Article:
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It has been three years since Silicon Valley lost one of its greats, Bill Campbell, the former Intuit CEO,Appleboard member, executive coach to the great and less-great, and billionaire beer drinker.I wroteabout how much he meant to meand many, many othersimmediately after his death. A few months later, we assembled some of his prominent mentees for atribute panelat Brainstorm Tech in Aspen, Colo.

Now one of the most famous executives Campbell advised, formerGoogleCEO Eric Schmidt, has co-authored a book,Trillion-Dollar Coach: The Leadership Playbook of Silicon Valleys Bill Campbell. It is getting good marks, including thisfun pieceby Yahoos Andy Serwer, who explains my role in introducing him to Campbell. Serwer, the last managing editor ofFortune, then assigned Jennifer Reingold to writea feature about Campbell, still the best single account of his illustrious career and complicated personality.The Wall Street Journalalso publisheda good interviewwith Schmidt, who explains some of Campbells folksy advice. This includes: If you make a mistake, admit it, and do it right now. And if you didnt make a mistake, dont admit it.

There was a book party last week in Palo Alto for Schmidt and his co-authors. Many of Campbells acolytes showed up to share a drink and to remember a man who understood what life and business are about.

Heres how I ended my ode to Campbell the week he died in 2016:

Bill Campbell was a hugger. His hugs werent the one-arm bro hug pat-downs popular with app-economy entrepreneurs of Silicon Valley today. They were fierce, loving, full-of-life bear hugs that let you know how much he cared. His warm embrace touched the lives of too many to count. A true coach, he lived by examplereminding his many friends and admirers that life and business are serious affairs but also a helluva lot of fun. This is his legacy.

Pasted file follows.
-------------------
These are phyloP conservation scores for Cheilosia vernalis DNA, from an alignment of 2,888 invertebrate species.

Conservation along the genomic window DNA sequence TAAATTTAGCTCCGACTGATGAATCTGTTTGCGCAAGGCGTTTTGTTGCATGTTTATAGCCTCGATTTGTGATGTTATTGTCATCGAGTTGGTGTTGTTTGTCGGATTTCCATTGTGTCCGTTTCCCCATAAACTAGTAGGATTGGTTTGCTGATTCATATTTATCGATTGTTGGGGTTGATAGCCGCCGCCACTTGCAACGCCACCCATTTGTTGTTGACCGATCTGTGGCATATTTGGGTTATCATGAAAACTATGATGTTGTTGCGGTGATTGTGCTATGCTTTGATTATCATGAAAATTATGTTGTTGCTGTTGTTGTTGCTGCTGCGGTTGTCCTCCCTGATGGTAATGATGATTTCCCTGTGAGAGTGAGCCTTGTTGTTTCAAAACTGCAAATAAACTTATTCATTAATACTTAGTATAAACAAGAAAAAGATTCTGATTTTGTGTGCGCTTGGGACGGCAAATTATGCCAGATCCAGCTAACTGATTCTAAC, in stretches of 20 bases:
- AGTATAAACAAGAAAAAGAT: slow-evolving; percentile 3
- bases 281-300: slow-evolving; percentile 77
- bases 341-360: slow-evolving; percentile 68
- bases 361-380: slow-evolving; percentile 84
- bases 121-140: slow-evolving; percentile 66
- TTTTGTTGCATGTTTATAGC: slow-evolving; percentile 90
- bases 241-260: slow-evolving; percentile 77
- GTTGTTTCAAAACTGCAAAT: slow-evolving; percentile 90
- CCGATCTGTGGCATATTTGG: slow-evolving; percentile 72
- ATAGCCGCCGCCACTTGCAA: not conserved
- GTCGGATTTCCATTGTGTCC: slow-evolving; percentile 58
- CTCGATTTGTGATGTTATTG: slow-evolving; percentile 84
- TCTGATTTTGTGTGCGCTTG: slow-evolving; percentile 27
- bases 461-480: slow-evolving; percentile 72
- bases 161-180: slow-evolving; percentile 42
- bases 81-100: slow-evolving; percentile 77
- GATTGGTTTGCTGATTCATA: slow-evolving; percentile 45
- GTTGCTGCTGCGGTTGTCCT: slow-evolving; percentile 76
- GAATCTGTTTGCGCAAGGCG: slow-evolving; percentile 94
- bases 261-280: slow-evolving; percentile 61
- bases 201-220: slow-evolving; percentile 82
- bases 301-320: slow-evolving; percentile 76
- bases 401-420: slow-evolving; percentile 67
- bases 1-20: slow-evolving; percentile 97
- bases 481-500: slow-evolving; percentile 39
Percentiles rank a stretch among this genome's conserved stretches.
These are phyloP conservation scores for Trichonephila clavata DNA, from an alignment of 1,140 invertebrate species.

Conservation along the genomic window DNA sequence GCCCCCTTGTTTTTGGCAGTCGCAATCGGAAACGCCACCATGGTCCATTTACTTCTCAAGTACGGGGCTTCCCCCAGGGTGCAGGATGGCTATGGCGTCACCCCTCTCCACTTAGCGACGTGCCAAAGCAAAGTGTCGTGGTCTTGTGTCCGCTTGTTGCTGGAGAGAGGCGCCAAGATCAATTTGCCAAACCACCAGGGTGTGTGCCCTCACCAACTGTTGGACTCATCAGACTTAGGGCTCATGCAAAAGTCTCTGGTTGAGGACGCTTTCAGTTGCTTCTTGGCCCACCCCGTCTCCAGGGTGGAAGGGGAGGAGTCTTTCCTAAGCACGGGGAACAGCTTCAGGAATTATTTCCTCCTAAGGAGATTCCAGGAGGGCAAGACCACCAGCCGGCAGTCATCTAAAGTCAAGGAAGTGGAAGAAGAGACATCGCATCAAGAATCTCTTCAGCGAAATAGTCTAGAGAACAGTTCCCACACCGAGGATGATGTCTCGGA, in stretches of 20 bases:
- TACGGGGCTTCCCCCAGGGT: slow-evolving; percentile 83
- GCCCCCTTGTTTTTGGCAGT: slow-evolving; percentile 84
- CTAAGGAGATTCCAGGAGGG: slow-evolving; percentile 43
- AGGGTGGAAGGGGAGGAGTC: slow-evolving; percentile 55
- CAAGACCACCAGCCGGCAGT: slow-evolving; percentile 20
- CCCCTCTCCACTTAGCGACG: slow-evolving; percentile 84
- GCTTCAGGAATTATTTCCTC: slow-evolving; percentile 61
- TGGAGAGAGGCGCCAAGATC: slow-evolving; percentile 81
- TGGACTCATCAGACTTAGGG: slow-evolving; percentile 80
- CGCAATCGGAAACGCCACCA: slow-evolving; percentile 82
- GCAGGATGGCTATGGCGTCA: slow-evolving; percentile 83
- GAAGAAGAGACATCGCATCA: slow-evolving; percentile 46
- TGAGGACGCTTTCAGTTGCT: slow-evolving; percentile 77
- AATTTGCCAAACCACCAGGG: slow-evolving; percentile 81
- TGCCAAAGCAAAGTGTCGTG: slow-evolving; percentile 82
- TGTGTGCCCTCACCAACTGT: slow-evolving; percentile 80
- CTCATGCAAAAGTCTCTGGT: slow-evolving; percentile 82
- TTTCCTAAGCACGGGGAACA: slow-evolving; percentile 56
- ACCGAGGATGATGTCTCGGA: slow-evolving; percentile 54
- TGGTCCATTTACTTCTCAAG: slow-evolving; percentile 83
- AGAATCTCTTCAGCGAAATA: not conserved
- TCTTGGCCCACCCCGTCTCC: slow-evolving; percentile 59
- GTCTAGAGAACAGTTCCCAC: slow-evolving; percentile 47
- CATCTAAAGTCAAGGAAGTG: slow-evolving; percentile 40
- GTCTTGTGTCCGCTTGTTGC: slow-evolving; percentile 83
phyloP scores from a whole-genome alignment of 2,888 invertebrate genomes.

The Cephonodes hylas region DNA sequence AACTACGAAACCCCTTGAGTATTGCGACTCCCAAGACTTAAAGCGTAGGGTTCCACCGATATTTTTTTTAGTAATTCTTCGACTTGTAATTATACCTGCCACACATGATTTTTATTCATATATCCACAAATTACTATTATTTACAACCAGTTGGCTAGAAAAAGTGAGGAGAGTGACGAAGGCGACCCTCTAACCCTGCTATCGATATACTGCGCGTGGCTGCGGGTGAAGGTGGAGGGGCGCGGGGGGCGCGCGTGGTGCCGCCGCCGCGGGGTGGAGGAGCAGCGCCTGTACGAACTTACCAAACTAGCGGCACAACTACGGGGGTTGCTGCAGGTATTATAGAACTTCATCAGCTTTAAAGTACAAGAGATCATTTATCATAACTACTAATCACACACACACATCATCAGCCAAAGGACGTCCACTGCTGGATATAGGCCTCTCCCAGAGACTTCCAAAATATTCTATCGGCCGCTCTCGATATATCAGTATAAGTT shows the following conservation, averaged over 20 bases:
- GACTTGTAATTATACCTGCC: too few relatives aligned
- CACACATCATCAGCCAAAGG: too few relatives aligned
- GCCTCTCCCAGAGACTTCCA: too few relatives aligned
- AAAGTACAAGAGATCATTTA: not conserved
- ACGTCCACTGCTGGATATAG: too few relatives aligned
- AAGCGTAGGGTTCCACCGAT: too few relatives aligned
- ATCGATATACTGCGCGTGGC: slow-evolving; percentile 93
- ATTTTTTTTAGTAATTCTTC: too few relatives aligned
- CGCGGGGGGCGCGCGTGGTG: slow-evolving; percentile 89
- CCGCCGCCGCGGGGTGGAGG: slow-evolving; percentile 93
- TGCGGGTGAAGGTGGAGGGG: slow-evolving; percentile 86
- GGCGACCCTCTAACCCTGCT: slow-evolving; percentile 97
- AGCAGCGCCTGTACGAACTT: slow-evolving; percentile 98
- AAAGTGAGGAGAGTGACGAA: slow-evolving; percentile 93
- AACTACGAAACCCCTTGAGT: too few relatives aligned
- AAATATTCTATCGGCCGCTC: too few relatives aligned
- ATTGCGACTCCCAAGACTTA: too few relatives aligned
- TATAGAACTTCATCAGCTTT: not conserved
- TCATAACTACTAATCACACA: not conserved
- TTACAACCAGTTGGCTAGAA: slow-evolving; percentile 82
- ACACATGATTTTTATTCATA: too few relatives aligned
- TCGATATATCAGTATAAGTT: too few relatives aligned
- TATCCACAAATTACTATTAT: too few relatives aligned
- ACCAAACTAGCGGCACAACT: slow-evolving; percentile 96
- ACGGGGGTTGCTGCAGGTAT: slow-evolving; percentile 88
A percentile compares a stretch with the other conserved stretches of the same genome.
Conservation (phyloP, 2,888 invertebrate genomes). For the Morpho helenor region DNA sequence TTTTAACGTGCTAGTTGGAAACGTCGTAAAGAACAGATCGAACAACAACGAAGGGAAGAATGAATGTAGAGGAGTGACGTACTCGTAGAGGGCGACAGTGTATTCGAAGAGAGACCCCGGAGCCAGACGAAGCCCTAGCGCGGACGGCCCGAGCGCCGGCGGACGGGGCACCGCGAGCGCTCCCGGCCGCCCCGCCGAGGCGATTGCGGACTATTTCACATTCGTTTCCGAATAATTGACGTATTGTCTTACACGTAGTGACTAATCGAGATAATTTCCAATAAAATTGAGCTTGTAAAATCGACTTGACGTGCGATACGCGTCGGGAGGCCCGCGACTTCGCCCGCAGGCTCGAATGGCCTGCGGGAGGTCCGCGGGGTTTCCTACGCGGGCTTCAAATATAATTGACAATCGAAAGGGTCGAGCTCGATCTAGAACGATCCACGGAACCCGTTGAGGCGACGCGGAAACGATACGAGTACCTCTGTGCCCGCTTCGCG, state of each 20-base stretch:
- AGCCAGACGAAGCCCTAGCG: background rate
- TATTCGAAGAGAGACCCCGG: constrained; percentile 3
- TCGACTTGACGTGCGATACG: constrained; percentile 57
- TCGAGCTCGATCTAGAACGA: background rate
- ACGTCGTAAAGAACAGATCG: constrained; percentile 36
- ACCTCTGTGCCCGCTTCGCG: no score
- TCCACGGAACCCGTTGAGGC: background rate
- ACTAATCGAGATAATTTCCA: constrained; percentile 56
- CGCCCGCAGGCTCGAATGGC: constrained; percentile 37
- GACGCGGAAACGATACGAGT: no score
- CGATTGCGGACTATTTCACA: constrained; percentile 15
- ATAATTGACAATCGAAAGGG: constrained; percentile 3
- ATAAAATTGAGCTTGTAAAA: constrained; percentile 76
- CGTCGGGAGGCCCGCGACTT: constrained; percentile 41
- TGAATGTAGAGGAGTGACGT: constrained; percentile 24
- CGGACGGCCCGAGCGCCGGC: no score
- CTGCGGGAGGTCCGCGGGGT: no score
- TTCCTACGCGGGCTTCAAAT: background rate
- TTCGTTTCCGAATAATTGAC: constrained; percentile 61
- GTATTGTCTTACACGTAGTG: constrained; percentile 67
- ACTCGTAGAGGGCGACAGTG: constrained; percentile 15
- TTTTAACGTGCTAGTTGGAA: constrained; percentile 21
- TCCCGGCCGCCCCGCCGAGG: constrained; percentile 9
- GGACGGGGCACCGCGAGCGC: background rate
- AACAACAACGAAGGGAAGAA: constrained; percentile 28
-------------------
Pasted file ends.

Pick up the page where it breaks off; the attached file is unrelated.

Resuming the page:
I made a mistake here on Friday by saying Uber isnt growing. I meant to write that growth in Ubers core business has slowed. The company grew revenues overall by 42% last year and about 20% in the just-completed first quarter.

Keep it to yourself. Perhaps there will be fewer troublesome tweets fromTeslaCEO Elon Musk this year. The social media mavenreached a revised settlementwith the Securities and Exchange Commission on Friday extending his earlier agreement to curb his misleading tweets by adding whole new topics he wont tweet about. Teslas financial condition and possible M&A deals are among the subjects banned from Musk Twitter.

For your own protection. After pullingnumerous parental control appsfrom its iOS app store,Appleexplainedthat it was not trying to quash competition to its own Screen Time program. Rather, the banned apps relied on a part of the iPhones software known as Mobile Device Management that is meant for big companies and could lead to invasions of consumers privacy and security.

Cheaper by the dozen. In a quarterly securities filing,Amazonfor the first timedisclosedits costs to provide video and music programming to customers. The line item totaled $1.7 billion in the first quarter, up from $1.5 billion a year earlier.